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How is Business Intelligence helping the Pharma Industry to Achieve Efficiencies and Halt Costs?

We have long been in an age where there is too much information for one single person to analyze. What we now call “data analytics”- consisting of greater volumes of data, smarter analytics, and more advanced technologies- has been an indispensable tool for businesses to make informed decisions in the modern world.

The pharmaceutical industry is a highly regulated one with new drug approvals requiring years of R & D, testing, and refining. The life sciences industry is one of the most data-centric organizations and it generates large quantities of data in the form of images, video, audio, and documents. The data for a single drug can run into petabytes and constantly increase with every new data set that is generated. A recent study by Aberdeen Group indicated that the life sciences industry is moving to a “Big Data-driven business” with new drug approvals requiring years of R&D and testing.

Data analytics in the Drug discovery process:

The drug discovery process is a long and expensive process. The process involves screening for chemicals that might be used to treat a disease using a broad variety of assays. In 1938, Sandoz Labs in Switzerland was the first company to produce synthetic vitamin C, but the process was not cost-efficient. In the 1990s, new technology allowed the company to optimize its process and lower the cost by 30%. The company held tie-ups with research organizations to use its technology to develop drugs for HIV, cancer, diabetes, and other diseases. But the tie-ups didn’t work out. In 2000, the company conducted a study to find out why the tie-ups did not work out. The study revealed that the drug research organizations were not looking at the data in the right way. The study prompted Sandoz to develop a new data analysis software, called Sandoz Insight, to help organizations make better decisions. The software helped Sandoz increase its sales by 50% and helped it win new business.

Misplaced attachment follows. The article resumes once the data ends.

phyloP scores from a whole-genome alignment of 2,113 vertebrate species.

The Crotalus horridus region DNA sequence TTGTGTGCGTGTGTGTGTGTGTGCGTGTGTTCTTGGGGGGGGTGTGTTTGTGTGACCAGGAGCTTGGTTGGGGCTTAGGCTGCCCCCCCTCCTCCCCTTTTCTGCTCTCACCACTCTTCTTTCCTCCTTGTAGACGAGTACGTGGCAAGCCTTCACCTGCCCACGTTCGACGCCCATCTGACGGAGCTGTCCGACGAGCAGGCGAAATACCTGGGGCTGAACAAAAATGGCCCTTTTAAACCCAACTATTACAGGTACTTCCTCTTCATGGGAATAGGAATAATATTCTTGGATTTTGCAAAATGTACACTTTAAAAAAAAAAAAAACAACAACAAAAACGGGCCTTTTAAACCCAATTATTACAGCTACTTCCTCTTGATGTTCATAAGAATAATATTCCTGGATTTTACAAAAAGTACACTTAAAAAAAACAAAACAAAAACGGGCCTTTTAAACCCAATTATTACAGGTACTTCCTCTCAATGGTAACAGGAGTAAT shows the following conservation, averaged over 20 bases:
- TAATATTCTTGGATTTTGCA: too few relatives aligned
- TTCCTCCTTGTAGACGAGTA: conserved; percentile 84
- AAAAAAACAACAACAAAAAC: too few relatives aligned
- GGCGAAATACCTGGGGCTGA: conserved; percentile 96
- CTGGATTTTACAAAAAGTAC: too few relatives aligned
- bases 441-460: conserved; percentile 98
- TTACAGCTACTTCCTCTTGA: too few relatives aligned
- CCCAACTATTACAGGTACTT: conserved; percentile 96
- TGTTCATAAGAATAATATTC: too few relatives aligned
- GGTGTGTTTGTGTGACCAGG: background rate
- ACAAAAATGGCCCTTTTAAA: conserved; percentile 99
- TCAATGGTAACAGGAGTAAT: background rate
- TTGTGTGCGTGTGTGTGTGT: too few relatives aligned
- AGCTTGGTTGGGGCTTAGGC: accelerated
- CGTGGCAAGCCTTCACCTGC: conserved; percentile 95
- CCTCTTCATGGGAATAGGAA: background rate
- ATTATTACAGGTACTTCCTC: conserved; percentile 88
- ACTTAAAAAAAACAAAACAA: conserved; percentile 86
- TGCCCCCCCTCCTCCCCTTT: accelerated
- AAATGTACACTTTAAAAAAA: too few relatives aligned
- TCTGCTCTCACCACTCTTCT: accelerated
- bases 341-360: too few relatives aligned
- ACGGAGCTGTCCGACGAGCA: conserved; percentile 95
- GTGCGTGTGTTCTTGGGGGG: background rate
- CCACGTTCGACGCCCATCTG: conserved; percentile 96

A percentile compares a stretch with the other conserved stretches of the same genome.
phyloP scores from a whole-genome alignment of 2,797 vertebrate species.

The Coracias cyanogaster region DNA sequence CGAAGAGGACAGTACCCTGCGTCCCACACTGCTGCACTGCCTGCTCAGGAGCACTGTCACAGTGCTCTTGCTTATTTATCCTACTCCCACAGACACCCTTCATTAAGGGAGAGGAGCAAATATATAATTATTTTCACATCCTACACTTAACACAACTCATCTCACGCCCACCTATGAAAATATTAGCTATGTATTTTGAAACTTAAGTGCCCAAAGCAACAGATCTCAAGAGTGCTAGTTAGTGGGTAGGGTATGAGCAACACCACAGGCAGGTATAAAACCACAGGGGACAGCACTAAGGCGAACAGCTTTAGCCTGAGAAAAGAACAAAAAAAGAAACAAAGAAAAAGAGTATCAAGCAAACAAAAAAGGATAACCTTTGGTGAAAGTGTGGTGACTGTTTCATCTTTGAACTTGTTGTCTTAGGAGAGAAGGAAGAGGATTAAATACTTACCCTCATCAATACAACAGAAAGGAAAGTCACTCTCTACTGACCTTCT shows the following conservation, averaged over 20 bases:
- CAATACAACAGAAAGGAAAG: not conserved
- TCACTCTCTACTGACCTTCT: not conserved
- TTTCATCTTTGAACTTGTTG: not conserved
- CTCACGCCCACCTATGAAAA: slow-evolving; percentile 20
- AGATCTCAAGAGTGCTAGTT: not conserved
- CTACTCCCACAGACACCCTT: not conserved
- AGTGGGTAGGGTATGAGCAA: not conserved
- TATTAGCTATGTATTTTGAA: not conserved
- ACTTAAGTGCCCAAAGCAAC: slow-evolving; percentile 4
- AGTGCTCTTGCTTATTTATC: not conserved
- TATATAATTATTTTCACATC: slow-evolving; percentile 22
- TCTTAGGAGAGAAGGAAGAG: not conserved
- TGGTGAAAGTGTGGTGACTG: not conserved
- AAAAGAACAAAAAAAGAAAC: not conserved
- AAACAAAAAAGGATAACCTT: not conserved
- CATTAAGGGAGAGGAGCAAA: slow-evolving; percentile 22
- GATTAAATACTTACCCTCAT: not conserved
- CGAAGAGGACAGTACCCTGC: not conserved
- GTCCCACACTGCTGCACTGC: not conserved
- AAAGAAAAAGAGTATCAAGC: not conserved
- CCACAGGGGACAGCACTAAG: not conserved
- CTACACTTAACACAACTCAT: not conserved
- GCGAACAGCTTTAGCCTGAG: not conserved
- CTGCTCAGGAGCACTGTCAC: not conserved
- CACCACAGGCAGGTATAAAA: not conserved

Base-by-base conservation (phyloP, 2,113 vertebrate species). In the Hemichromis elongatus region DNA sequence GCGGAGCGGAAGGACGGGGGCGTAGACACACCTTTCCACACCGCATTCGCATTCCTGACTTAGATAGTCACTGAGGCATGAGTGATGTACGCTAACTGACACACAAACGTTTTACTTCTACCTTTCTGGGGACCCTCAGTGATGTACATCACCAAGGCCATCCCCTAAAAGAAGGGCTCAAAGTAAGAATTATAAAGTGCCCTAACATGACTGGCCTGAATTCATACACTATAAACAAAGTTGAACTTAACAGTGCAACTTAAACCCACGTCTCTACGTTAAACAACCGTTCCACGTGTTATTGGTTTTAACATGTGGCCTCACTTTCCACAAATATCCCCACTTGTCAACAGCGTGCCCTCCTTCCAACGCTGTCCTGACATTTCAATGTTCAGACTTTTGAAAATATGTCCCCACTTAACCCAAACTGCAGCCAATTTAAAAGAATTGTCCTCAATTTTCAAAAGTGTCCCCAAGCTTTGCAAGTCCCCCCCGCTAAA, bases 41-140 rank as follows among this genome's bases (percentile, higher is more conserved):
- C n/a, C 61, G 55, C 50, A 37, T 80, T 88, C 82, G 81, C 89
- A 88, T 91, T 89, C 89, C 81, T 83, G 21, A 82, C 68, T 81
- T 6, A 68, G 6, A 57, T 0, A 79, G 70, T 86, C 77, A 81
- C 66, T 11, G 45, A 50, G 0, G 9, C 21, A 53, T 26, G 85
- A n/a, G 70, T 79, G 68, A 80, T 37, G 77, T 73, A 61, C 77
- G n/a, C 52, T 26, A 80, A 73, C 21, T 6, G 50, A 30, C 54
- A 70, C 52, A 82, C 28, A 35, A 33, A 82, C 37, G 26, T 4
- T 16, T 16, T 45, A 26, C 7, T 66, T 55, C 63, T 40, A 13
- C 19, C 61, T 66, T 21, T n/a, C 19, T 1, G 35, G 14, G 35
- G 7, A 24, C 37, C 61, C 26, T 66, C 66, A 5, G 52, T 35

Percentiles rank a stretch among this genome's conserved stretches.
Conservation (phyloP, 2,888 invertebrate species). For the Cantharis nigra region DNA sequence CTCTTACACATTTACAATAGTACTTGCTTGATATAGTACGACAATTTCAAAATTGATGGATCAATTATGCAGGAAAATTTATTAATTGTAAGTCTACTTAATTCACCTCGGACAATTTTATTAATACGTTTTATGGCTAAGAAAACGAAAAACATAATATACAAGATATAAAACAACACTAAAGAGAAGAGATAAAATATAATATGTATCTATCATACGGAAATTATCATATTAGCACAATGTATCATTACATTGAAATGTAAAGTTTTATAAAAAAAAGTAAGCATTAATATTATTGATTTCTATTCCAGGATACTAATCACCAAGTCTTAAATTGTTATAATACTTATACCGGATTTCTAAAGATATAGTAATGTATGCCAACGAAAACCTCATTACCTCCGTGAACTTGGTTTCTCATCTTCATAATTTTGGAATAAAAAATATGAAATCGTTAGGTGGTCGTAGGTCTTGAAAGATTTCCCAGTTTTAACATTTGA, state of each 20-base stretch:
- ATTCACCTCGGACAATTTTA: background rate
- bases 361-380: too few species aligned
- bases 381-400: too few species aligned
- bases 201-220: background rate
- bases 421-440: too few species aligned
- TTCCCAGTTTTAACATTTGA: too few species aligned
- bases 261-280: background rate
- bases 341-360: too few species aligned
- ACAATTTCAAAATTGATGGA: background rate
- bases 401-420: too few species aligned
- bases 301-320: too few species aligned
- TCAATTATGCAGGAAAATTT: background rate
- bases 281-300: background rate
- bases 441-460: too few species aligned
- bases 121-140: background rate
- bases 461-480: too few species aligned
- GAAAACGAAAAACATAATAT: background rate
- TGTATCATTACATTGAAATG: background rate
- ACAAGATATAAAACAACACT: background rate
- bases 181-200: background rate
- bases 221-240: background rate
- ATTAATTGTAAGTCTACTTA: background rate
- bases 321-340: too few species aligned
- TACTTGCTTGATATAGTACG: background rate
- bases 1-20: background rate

BI & Data analytics in clinical trials and precision medicine:

Business intelligence is a key part of the next generation of healthcare delivery and research, as it helps to reduce costs, time, and inefficiencies. The data-driven research and development (R&D) of precision medicine is a key example of how business intelligence can be used to improve the healthcare industry. Precision medicine is a new approach to disease treatment and prevention that takes into account individual variability in genes, environment, and lifestyle. It’s based on the understanding that most health issues are caused by a complex interaction between genetic, environmental, and behavioral factors, and that a one-size-fits-all approach to healthcare simply doesn’t work well.

Data analytics in Research and development:

Clinical trials are the costliest step in pharmaceutical research and development (R&D). Over 70% of developmental costs are due to clinical trials, which are also the slowest step in R&D. In fact, it takes about 12 years for a drug to get from the initial discovery to the market. This is a long time when you consider that many new drugs fail in clinical trials, and those that pass cost a lot of money to develop. It’s no surprise that pharmaceutical companies are looking for ways to improve their R&D efficiency and lower their developmental costs.

Conclusion: Business intelligence is playing a key role in helping the pharmaceutical industry to achieve efficiencies and halt costs to keep the industry moving forward. The pharmaceutical industry is a key supplier of consumer products and services globally. In 2014, the pharmaceutical industry contributed more than US$1.1 trillion to the global economy.

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